BEIRUT: How many ambitious politicians can you name who’ve hitched their stars to migrant bashing? If the answer is “plenty,” then it may be tempting to assume that all today’s migration stories are part of the grand narrative of “populism” and its attack on liberal values.
Tamara Stepanyan’s 2017 documentary “Those from the Shore” defies such expectations.
The sole feature-length film to win a prize at the 2018 Lebanese Film Festival tells a story of westward migration that Armenians reckon to be at least a century old.
Focusing on interviews with Armenian families awaiting landed immigrant status in Marseille, the film keeps history in the background, telling the migration story with a mix of empathy and formal beauty.
It begins with a re-creation, apparently part of a workshop series organized for incoming migrants, to which Stepanyan’s camera returns.
Two Armenian women re-enact the interview that all emigrants to France must face: When did you come? How many kids do you have?
It gives participants all of them trapped in a state of statelessness a chance to practice their wobbly French and have an occasional laugh at the expense of the sometimes shiftless bureaucrats they’re bound to encounter. (The filmmaker finds one nervous-looking but not unsympathetic functionary to put in the frame. “They go insane,” he remarks of aspiring immigrants, acknowledging there’s no way of knowing how long the process will take. “It can take a couple of months. It may take years.”)
The opening snippet of conversation is followed by a slow montage of monochrome vignettes snowy hills, misty mountains, still-life shots of empty rooms, sea waves suggesting a journey that doesn’t need literal depiction.
From this point forward, the film is mostly preoccupied by the testimonials of the handful of Armenian families Stepanyan interviewed for the film.
A couple say they’ve been waiting six months to have their immigration papers processed. A father is struggling to cope with his young-adult son, who developed a severe learning disability as a child. After three decades of waiting for something to happen in her life, a mother of three balances her exhaustion with the dread she felt at the prospect of raising her kids in Armenia. Another mother says the immigration procedure makes people feel inferior to French citizens.
“I’ll tell you about waiting,” a man says in Arabic as the screen fills with exterior shots at nighttime. “It’s a singular experience, completely destabilizing. ... The only thing to do is to wait.”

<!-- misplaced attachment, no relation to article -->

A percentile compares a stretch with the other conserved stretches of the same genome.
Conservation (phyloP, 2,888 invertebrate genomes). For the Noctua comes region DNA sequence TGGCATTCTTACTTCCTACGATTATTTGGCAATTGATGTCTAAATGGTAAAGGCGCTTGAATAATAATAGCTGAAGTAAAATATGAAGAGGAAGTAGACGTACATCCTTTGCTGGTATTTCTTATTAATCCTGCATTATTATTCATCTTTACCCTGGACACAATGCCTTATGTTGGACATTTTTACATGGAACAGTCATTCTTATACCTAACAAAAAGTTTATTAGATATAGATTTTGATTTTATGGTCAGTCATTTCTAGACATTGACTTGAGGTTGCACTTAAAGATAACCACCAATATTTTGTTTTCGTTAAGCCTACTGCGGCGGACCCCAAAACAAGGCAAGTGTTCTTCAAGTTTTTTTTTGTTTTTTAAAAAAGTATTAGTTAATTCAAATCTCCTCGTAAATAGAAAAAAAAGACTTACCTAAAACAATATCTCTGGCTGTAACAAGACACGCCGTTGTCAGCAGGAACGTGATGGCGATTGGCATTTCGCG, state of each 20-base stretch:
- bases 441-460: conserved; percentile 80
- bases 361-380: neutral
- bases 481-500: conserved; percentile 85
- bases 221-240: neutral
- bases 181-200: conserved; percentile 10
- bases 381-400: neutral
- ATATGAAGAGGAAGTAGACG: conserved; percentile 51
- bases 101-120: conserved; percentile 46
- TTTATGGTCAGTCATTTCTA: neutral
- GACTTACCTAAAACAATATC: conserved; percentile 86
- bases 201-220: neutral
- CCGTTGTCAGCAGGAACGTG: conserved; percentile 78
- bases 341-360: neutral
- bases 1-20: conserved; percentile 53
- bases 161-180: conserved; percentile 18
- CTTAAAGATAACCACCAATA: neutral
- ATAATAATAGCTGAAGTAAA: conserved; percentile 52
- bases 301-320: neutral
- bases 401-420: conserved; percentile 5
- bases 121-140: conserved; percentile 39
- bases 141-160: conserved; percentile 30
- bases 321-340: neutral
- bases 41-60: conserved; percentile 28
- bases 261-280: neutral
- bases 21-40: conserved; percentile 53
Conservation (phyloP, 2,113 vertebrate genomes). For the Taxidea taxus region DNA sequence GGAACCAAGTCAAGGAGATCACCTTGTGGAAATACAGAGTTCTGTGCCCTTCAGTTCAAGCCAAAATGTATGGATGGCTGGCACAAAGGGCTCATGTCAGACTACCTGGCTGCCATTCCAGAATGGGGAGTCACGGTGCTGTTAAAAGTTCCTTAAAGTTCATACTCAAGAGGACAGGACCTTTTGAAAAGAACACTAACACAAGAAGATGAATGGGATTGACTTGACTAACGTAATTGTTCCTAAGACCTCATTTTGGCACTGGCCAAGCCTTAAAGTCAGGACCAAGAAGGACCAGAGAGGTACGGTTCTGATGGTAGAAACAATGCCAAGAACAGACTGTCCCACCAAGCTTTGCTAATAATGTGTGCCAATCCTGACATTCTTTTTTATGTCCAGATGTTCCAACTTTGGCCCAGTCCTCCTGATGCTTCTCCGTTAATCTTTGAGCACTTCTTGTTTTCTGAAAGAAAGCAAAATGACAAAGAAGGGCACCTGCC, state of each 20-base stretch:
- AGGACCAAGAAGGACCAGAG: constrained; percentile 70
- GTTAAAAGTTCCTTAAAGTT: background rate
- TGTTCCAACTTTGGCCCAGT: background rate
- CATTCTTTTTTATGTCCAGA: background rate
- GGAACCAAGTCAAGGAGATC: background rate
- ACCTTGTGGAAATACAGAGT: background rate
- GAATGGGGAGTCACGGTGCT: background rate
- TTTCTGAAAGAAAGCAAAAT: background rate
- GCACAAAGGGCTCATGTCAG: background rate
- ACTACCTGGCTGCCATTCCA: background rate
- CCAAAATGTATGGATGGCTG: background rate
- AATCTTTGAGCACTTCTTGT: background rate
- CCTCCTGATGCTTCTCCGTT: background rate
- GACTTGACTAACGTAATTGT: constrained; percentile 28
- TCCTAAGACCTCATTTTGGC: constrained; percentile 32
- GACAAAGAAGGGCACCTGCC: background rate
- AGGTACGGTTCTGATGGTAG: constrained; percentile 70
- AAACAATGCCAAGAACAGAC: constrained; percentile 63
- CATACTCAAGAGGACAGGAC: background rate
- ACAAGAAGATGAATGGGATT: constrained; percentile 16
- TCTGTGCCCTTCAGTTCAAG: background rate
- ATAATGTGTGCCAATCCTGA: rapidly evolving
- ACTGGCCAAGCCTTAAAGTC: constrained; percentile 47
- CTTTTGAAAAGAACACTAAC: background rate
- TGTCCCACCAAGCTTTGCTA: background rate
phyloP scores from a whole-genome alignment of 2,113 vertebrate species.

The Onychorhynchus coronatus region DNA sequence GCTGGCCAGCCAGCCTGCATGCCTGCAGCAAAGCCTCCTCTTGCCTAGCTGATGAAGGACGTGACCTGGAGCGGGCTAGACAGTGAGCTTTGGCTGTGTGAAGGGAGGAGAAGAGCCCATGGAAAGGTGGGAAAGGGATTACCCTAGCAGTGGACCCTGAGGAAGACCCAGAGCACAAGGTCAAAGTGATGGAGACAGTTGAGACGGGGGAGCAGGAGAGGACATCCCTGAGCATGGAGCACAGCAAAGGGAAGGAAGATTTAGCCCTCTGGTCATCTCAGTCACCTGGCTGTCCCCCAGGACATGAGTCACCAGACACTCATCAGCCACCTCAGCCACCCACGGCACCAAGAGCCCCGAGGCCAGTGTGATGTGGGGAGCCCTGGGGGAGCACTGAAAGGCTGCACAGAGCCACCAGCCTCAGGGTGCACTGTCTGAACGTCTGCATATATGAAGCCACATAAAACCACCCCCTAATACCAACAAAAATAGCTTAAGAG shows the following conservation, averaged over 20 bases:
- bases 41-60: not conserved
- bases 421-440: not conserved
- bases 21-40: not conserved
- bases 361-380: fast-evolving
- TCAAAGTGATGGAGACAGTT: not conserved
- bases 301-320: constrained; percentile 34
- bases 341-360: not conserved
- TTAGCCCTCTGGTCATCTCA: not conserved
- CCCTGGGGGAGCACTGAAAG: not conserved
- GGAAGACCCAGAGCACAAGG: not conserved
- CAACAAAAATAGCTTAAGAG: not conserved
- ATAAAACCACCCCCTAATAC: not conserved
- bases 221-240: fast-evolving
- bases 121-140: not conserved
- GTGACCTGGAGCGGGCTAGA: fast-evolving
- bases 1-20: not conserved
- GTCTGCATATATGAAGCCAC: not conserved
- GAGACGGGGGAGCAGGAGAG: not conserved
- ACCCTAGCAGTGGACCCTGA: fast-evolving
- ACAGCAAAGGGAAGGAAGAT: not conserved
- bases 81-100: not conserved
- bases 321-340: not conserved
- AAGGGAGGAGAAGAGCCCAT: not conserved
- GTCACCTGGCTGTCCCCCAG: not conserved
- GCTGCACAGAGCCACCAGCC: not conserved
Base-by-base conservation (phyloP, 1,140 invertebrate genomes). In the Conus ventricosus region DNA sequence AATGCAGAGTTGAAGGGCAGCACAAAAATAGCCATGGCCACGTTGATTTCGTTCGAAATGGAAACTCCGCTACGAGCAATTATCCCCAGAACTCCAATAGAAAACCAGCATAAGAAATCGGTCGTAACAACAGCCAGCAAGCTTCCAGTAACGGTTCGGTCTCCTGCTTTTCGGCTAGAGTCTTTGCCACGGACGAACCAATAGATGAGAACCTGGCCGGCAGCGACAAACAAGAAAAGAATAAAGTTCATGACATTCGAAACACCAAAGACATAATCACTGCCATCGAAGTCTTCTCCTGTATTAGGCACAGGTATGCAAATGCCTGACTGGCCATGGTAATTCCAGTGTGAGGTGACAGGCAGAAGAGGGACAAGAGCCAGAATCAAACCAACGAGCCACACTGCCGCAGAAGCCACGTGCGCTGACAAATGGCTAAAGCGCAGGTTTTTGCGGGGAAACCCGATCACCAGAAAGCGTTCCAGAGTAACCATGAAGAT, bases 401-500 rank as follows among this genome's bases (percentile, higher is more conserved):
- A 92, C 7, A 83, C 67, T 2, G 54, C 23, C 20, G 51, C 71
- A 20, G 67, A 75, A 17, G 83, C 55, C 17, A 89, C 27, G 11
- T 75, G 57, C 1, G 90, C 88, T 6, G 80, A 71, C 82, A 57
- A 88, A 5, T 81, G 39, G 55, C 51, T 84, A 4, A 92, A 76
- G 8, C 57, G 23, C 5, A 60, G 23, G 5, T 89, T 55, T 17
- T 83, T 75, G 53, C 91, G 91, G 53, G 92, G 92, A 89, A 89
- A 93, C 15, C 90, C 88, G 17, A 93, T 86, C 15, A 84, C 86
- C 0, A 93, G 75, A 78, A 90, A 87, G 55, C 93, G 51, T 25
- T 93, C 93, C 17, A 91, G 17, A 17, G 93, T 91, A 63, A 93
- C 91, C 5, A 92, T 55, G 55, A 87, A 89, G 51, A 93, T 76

Interview excerpts are interspersed among several nonnarrative interludes often accompanied by the strains of Charles Ives’ orchestral work “The Unanswered Question.” Occasionally there is footage of seawater.
Frequently the camera frames families as they stand on a beach (anonymous at first) staring out to sea.
Once the cast of characters is introduced, Stepanyan (who shared shooting responsibilities with Tammam Hamza) accompanies them to other locations.
Some immigration applicants are taken to an exhibition that includes photos and documents from a past generation of Armenian migrants.
“I feel as though this is happening today,” one mother says as the camera peers at head shots of immigrants from early last century.
“The faces in these photos, you can see them on the street today, especially if you look in their eyes.”
Most of “Shore” is in luminous black-and-white. Only briefly when a parent has been asked if she has any mental images of Armenia does Stepanyan indulge in color footage.
Her recollections of her mountain village accompany one of the film’s visual motifs the caboose shot of a train wending its way across the landscape. As she describes her memories of the place, side-window stock of Mount Ararat is superimposed upon the backward-looking black-and-white footage.
Some of the most amusing, and affecting, interviews are with the kids. When the filmmaker asks one preteen girl about her memories of Armenia, the girl demands to know why Stepanyan is making this film.
“Are you going to show us on TV? Are there Armenians here to watch Armenians on TV?”
While filming another three kids, the filmmaker asks what they see when she says, “Armenia.”
“The place where we lived,” an older brother replies, “the neighborhood, everything!”
“I think of Mount Ararat,” his brother smiles from behind his guitar, perhaps recalling some coaching.
“I don’t remember anything,” their younger sister says.
“You can remember the mountain,” a brother coaxes her.
“Yes, the nicest landscape in Armenia is Mount Ararat, isn’t it? Covered in snow, something like that?” she says.
The conversation moves on to what the three kids like about Marseille. The little girl’s gaze grows distant while a hollow sadness seeps into her brother’s eyes.
With its focus on cultural dislocation and life suspension, “Shore” is a striking complement to Stepanyan’s first feature-length documentary, “Embers.” That film centers on a series of conversations with a handful of Armenian senior citizens who with the filmmaker’s grandmother had been Communist Party activists in the Soviet Union during World War II.
You might expect “Embers” to be the narrative inverse of “Shore.” In fact, geographical continuity is as strong a theme of that first feature as dislocation is in the second. Yet that stability is accompanied by loss not only because Armenia is no longer part of an abandoned political experiment, but because several of her gran’s friends are slipping into forgetfulness and dementia.
The final sequence of “Those from the Shore” shows the prospective French citizens taking a day trip to an island off the coast of Marseille, the location where the vignettes of families looking out to sea were shot.
It turns out to be a place students of French literature may recall as If, home of the fortress-prison Chateau d’If, from “The Count of Monte Cristo.”